Keeping individual investors optimistic is the overall upward momentum in stock prices, earnings growth, the Federal Reserve’s ending of its bond purchasing program, falling energy prices and sustained economic expansion. Keeping other AAII members cautious are geopolitical events, a sense that prevailing valuations are too high, the pace of economic growth and worries that a larger drop in stock prices is forthcoming.

This week’s AAII Sentiment Survey results:

  • Bullish: 42.7%, down 9.5 percentage points
  • Neutral: 31.4%, up 4.3 percentage points
  • Bearish: 25.9%, up 5.1 percentage points

Historical averages:

  • Bullish: 39.0%
  • Neutral: 30.5%
  • Bearish: 30.5%

The AAII Sentiment Survey has been conducted weekly since July 1987 and asks AAII members whether they think stock prices will rise, remain essentially flat or fall over the next six months. The survey period runs from Thursday (12:01 a.m.) to Wednesday (11:59 p.m.). The survey and its results are available online at: http://www.aaii.com/sentimentsurvey.



Sell OF THE WEEK 12/3/2014

Posted on December 3, 2014 | Podcast

AAII Journal Editor Charles Rotblut explains to Chuck Jaffe of MarketWatch why Windstream Holdings Inc. (WIN) is his “Sell of the Week” on the MoneyLife Radio Program. MoneyLife is a daily personal finance show that sorts through the financial clutter to bring you the information you need to lead the MoneyLife.

Audio url: Sell of the week





BUY OF THE WEEK 12/2/2014

Posted on December 2, 2014 | Podcast

AAII Journal Editor Charles Rotblut explains to Chuck Jaffe of MarketWatch why Hibbett Sports, Inc. (HIBB) is his “Buy of the Week” on the MoneyLife Radio Program. MoneyLife is a daily personal finance show that sorts through the financial clutter to bring you the information you need to lead the MoneyLife.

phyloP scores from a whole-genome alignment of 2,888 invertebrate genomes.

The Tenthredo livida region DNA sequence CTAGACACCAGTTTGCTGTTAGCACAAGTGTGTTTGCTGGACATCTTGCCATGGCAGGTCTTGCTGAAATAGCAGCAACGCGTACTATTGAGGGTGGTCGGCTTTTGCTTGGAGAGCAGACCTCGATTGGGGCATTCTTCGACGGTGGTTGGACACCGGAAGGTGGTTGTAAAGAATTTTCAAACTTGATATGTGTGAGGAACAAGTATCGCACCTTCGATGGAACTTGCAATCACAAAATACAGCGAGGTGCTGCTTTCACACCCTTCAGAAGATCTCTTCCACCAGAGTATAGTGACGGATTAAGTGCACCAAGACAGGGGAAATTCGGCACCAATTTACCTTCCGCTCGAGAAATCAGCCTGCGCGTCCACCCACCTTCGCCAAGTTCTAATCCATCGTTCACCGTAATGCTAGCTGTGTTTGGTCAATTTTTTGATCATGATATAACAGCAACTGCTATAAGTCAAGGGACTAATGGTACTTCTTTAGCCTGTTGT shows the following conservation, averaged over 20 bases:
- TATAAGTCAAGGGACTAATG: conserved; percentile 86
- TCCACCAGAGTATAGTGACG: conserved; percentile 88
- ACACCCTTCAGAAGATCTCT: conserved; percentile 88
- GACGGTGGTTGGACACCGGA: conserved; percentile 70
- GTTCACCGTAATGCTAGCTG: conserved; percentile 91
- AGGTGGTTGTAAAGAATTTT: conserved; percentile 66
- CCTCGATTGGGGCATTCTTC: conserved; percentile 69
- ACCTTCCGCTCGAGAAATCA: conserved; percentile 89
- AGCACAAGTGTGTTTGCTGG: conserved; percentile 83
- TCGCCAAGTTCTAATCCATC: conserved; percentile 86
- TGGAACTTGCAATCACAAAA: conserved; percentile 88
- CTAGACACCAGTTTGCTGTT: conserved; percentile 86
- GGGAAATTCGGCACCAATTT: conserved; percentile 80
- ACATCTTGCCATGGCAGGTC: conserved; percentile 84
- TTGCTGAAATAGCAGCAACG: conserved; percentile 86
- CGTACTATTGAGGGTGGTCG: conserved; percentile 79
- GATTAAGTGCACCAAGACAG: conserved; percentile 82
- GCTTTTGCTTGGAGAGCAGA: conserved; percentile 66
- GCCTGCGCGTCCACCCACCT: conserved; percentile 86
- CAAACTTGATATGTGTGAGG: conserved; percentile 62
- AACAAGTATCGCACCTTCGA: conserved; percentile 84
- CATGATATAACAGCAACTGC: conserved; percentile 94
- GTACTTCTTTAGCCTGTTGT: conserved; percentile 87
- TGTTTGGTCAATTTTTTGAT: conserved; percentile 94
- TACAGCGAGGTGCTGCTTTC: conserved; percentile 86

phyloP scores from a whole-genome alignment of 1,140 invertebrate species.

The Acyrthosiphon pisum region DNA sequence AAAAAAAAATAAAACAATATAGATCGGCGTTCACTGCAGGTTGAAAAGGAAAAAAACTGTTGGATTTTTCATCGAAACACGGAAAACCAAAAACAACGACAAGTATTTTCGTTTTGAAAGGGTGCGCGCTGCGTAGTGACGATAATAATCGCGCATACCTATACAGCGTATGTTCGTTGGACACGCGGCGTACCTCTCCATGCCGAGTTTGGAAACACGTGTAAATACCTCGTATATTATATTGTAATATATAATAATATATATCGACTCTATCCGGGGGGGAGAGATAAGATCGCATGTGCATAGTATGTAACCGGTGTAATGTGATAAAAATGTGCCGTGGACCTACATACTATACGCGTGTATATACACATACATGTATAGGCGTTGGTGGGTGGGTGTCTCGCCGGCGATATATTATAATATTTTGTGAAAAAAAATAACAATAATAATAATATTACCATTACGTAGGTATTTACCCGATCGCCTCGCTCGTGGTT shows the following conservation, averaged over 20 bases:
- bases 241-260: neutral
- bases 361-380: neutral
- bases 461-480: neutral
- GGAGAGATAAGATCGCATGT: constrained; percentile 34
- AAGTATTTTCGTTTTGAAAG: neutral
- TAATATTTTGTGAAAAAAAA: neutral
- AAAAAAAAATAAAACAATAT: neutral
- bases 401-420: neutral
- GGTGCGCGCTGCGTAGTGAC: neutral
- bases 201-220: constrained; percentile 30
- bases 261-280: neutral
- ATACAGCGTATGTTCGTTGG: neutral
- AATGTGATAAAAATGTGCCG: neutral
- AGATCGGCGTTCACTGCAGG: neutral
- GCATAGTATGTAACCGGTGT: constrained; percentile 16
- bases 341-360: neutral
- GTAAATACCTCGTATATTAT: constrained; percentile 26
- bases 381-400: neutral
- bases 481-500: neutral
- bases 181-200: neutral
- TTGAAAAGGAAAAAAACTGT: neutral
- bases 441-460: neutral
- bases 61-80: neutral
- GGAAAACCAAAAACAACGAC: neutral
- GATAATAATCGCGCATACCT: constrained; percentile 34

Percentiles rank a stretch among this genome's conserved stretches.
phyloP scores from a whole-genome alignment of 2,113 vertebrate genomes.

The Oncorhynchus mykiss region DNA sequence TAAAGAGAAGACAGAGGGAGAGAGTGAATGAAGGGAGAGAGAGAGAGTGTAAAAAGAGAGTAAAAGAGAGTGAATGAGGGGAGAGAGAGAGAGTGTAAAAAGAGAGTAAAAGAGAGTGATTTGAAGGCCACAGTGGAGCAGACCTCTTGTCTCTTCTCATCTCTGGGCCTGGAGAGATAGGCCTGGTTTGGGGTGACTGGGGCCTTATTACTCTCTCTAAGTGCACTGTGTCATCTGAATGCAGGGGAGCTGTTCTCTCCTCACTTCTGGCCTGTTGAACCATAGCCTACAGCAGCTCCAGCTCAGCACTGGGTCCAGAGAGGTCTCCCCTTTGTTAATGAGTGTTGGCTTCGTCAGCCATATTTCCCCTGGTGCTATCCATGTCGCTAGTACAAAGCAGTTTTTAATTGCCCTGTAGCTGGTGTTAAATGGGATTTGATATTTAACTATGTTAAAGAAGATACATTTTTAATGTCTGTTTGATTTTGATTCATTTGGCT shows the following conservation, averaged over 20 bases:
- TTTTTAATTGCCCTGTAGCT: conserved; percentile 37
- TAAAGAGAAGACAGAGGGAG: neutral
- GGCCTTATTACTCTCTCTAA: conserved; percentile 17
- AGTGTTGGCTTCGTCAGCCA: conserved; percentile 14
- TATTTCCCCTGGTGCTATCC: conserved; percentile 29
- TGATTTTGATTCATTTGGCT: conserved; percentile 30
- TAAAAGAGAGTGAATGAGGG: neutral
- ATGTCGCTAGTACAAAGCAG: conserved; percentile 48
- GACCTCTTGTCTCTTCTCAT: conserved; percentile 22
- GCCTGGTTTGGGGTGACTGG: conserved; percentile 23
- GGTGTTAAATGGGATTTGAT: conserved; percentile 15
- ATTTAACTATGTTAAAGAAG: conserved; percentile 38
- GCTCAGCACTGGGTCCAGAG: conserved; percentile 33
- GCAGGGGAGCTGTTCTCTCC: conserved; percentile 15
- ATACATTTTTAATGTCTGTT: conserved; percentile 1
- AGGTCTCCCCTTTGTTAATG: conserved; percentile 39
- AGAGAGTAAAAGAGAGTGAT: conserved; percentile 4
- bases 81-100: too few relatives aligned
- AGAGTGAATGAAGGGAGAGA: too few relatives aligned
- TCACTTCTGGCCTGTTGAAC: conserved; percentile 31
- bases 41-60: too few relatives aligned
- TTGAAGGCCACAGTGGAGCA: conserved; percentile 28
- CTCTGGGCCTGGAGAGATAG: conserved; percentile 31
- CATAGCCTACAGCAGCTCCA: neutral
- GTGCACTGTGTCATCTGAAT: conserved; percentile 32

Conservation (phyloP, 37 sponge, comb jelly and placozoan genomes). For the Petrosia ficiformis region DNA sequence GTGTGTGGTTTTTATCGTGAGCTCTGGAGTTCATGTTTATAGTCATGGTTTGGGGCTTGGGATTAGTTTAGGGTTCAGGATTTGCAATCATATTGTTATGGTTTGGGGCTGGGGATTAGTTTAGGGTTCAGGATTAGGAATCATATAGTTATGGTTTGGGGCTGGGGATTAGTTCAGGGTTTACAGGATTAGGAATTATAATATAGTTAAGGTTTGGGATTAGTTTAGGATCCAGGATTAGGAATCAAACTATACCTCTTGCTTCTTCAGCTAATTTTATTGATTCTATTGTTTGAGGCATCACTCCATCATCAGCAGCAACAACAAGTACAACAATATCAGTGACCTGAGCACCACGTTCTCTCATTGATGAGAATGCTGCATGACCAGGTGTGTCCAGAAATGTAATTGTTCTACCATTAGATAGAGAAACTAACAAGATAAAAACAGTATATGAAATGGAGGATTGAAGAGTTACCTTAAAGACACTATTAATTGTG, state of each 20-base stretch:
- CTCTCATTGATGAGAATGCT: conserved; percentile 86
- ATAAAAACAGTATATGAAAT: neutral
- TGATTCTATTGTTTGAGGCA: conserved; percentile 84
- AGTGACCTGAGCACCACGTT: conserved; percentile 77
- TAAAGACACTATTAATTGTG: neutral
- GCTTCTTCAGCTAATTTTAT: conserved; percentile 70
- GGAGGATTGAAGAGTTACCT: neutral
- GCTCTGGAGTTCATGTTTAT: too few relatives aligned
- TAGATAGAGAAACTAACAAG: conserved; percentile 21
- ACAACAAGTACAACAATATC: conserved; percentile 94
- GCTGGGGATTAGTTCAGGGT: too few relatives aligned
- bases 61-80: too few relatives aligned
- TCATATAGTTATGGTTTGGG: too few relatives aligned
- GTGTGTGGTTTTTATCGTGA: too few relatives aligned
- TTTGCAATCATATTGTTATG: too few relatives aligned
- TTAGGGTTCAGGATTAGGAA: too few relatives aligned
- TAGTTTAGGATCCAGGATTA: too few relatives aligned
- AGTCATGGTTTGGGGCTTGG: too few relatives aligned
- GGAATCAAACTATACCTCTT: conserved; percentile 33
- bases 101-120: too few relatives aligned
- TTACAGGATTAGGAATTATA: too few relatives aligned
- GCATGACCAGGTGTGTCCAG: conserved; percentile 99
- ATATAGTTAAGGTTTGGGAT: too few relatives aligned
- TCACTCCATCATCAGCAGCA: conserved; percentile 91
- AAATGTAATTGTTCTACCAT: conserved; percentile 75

Audio url: Buy of the week




End of QE Makes Little Impact on Member Allocations

Posted on December 2, 2014 | AAII Survey

November’s Asset Allocation Survey special question asked AAII members how the coming end of the Federal Reserve’s bond-buying program influenced their thoughts about allocating to bonds or bond funds. More than half of all respondents (53%) said the announcement had no impact. An additional 14% said they do not own fixed-income investments or are avoiding them. Approximately 7% said they are not adding to their fixed-income allocations or are reducing their allocations. Roughly 6% said they may either buy bonds or bond funds or are prepared to do so if interest rates rise.

Here is a sampling of the responses:

  • “No effect whatsoever. I keep a short five-year ladder of Treasury notes only.”
  • “Not much impact. [The bond-buying program] was unlikely to continue too much longer and I think that the market realized that.”
  • “Will not invest in bonds. Rising interest rates = lower bond prices.”
  • “Expected [the bond-buying program to end] for the last year, so had little effect as I’m already in short- to medium-term funds.”
  • “I will continue to stay light in bonds. Returns are just not that terrific.”
  • “I may take advantage of buying opportunities in the coming years as prices fall and yields rise as I tend to hold to maturity.”